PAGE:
April 23, 2019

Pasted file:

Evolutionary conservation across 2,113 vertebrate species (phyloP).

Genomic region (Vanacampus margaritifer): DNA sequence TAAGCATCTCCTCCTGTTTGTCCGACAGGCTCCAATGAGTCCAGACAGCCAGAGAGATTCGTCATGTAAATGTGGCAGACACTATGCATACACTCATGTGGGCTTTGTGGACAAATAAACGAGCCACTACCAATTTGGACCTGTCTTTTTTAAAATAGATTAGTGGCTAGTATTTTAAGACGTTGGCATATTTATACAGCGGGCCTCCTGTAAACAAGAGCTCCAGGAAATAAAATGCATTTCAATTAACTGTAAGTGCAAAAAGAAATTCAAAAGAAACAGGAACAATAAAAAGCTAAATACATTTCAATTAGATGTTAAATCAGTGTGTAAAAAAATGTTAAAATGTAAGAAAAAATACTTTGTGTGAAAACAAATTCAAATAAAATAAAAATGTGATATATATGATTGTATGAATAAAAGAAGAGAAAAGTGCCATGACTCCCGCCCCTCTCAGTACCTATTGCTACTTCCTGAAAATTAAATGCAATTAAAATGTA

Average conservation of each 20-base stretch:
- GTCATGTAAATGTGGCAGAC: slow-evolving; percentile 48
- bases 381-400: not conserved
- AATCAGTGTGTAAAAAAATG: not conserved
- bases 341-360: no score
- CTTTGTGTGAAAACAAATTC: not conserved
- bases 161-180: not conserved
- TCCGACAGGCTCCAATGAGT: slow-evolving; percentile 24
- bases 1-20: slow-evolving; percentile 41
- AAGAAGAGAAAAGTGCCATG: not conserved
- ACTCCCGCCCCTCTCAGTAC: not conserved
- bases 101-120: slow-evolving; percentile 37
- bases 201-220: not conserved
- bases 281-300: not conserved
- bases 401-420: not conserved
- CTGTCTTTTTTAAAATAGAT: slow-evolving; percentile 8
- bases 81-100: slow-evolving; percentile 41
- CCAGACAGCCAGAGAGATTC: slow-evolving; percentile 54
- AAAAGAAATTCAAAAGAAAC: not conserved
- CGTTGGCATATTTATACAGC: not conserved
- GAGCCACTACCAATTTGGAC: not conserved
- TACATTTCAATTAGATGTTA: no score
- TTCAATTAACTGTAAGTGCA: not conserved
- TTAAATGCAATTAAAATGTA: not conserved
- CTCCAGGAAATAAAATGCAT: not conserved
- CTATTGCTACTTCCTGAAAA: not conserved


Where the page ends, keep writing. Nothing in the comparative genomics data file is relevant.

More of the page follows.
Cancer cell metabolism—as well as tumor growth and drug sensitivity—is profoundly influenced by the nutrient profile of the surrounding microenvironment. However, according to new research from the laboratory of KI member Matthew Vander Heiden, the nutrient composition of tumor interstitial fluid is significantly different from the plasma that feeds normal cells. Research in mice also shows variation based on diet and tumor location and site of origin. The findings, published in eLife with former KI postdoc Alex Muir as co-senior author, suggest that model cancer cells grown in media that more closely replicate physiological nutrient levels might better predict which genes are essential to tumor metabolism. The research was funded in part by the MIT Center for Precision Cancer Medicine and the Ludwig Center for Molecular Oncology. Read more.